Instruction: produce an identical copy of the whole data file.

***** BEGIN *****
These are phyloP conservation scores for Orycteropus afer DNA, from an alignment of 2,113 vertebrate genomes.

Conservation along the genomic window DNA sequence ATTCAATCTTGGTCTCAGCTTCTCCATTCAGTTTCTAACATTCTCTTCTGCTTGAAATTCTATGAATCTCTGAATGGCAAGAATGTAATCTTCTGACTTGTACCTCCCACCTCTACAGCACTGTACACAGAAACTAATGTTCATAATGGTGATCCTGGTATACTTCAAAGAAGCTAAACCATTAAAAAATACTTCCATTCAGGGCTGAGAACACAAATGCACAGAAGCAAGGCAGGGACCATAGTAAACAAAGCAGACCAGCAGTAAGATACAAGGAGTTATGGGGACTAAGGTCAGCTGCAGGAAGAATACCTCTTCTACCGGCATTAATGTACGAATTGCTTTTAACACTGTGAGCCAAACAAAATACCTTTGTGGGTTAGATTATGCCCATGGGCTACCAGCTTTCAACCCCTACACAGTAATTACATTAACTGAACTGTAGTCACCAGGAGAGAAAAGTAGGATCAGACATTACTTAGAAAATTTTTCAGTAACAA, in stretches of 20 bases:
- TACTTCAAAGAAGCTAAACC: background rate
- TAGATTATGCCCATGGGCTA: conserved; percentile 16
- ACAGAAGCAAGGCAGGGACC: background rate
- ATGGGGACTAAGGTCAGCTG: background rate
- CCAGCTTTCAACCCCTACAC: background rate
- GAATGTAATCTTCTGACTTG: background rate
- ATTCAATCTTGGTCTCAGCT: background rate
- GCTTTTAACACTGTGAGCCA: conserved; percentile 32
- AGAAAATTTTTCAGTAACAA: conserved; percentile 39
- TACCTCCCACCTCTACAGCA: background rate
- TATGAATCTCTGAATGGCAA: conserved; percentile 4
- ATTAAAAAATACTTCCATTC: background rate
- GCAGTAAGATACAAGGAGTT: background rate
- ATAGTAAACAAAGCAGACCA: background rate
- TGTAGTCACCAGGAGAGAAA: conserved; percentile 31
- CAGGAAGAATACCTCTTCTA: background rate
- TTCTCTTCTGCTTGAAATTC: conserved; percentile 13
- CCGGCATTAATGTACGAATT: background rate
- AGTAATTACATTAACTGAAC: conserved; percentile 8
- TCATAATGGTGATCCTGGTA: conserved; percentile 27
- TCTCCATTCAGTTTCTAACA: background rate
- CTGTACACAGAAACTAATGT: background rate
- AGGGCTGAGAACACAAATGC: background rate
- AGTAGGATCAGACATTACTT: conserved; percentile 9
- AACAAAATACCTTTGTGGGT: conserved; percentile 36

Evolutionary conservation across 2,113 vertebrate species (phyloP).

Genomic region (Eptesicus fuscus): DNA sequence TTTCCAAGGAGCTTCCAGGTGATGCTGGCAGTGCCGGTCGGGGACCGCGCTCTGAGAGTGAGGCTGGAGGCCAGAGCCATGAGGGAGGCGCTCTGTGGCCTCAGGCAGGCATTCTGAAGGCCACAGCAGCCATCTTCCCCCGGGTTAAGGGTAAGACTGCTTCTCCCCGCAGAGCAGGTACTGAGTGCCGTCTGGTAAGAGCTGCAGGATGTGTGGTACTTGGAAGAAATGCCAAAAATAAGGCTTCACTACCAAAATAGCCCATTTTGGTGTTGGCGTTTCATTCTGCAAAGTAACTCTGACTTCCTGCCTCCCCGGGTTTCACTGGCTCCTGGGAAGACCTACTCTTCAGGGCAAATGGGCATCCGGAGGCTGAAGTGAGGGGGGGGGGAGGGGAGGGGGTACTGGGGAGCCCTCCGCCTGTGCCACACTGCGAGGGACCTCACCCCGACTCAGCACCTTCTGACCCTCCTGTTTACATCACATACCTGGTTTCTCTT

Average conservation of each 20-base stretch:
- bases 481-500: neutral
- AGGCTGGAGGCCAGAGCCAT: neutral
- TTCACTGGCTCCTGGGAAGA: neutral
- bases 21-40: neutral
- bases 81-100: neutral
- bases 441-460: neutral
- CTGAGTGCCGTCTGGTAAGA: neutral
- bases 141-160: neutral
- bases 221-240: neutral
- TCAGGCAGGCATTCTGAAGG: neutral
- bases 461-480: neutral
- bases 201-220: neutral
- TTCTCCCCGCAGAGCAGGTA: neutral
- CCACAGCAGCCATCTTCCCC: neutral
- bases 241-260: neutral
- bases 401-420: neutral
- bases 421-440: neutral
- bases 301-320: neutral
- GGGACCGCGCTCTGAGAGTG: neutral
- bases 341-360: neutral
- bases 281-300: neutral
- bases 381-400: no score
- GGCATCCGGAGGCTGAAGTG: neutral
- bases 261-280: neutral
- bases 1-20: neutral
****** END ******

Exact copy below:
These are phyloP conservation scores for Orycteropus afer DNA, from an alignment of 2,113 vertebrate genomes.

Conservation along the genomic window DNA sequence ATTCAATCTTGGTCTCAGCTTCTCCATTCAGTTTCTAACATTCTCTTCTGCTTGAAATTCTATGAATCTCTGAATGGCAAGAATGTAATCTTCTGACTTGTACCTCCCACCTCTACAGCACTGTACACAGAAACTAATGTTCATAATGGTGATCCTGGTATACTTCAAAGAAGCTAAACCATTAAAAAATACTTCCATTCAGGGCTGAGAACACAAATGCACAGAAGCAAGGCAGGGACCATAGTAAACAAAGCAGACCAGCAGTAAGATACAAGGAGTTATGGGGACTAAGGTCAGCTGCAGGAAGAATACCTCTTCTACCGGCATTAATGTACGAATTGCTTTTAACACTGTGAGCCAAACAAAATACCTTTGTGGGTTAGATTATGCCCATGGGCTACCAGCTTTCAACCCCTACACAGTAATTACATTAACTGAACTGTAGTCACCAGGAGAGAAAAGTAGGATCAGACATTACTTAGAAAATTTTTCAGTAACAA, in stretches of 20 bases:
- TACTTCAAAGAAGCTAAACC: background rate
- TAGATTATGCCCATGGGCTA: conserved; percentile 16
- ACAGAAGCAAGGCAGGGACC: background rate
- ATGGGGACTAAGGTCAGCTG: background rate
- CCAGCTTTCAACCCCTACAC: background rate
- GAATGTAATCTTCTGACTTG: background rate
- ATTCAATCTTGGTCTCAGCT: background rate
- GCTTTTAACACTGTGAGCCA: conserved; percentile 32
- AGAAAATTTTTCAGTAACAA: conserved; percentile 39
- TACCTCCCACCTCTACAGCA: background rate
- TATGAATCTCTGAATGGCAA: conserved; percentile 4
- ATTAAAAAATACTTCCATTC: background rate
- GCAGTAAGATACAAGGAGTT: background rate
- ATAGTAAACAAAGCAGACCA: background rate
- TGTAGTCACCAGGAGAGAAA: conserved; percentile 31
- CAGGAAGAATACCTCTTCTA: background rate
- TTCTCTTCTGCTTGAAATTC: conserved; percentile 13
- CCGGCATTAATGTACGAATT: background rate
- AGTAATTACATTAACTGAAC: conserved; percentile 8
- TCATAATGGTGATCCTGGTA: conserved; percentile 27
- TCTCCATTCAGTTTCTAACA: background rate
- CTGTACACAGAAACTAATGT: background rate
- AGGGCTGAGAACACAAATGC: background rate
- AGTAGGATCAGACATTACTT: conserved; percentile 9
- AACAAAATACCTTTGTGGGT: conserved; percentile 36

Evolutionary conservation across 2,113 vertebrate species (phyloP).

Genomic region (Eptesicus fuscus): DNA sequence TTTCCAAGGAGCTTCCAGGTGATGCTGGCAGTGCCGGTCGGGGACCGCGCTCTGAGAGTGAGGCTGGAGGCCAGAGCCATGAGGGAGGCGCTCTGTGGCCTCAGGCAGGCATTCTGAAGGCCACAGCAGCCATCTTCCCCCGGGTTAAGGGTAAGACTGCTTCTCCCCGCAGAGCAGGTACTGAGTGCCGTCTGGTAAGAGCTGCAGGATGTGTGGTACTTGGAAGAAATGCCAAAAATAAGGCTTCACTACCAAAATAGCCCATTTTGGTGTTGGCGTTTCATTCTGCAAAGTAACTCTGACTTCCTGCCTCCCCGGGTTTCACTGGCTCCTGGGAAGACCTACTCTTCAGGGCAAATGGGCATCCGGAGGCTGAAGTGAGGGGGGGGGGAGGGGAGGGGGTACTGGGGAGCCCTCCGCCTGTGCCACACTGCGAGGGACCTCACCCCGACTCAGCACCTTCTGACCCTCCTGTTTACATCACATACCTGGTTTCTCTT

Average conservation of each 20-base stretch:
- bases 481-500: neutral
- AGGCTGGAGGCCAGAGCCAT: neutral
- TTCACTGGCTCCTGGGAAGA: neutral
- bases 21-40: neutral
- bases 81-100: neutral
- bases 441-460: neutral
- CTGAGTGCCGTCTGGTAAGA: neutral
- bases 141-160: neutral
- bases 221-240: neutral
- TCAGGCAGGCATTCTGAAGG: neutral
- bases 461-480: neutral
- bases 201-220: neutral
- TTCTCCCCGCAGAGCAGGTA: neutral
- CCACAGCAGCCATCTTCCCC: neutral
- bases 241-260: neutral
- bases 401-420: neutral
- bases 421-440: neutral
- bases 301-320: neutral
- GGGACCGCGCTCTGAGAGTG: neutral
- bases 341-360: neutral
- bases 281-300: neutral
- bases 381-400: no score
- GGCATCCGGAGGCTGAAGTG: neutral
- bases 261-280: neutral
- bases 1-20: neutral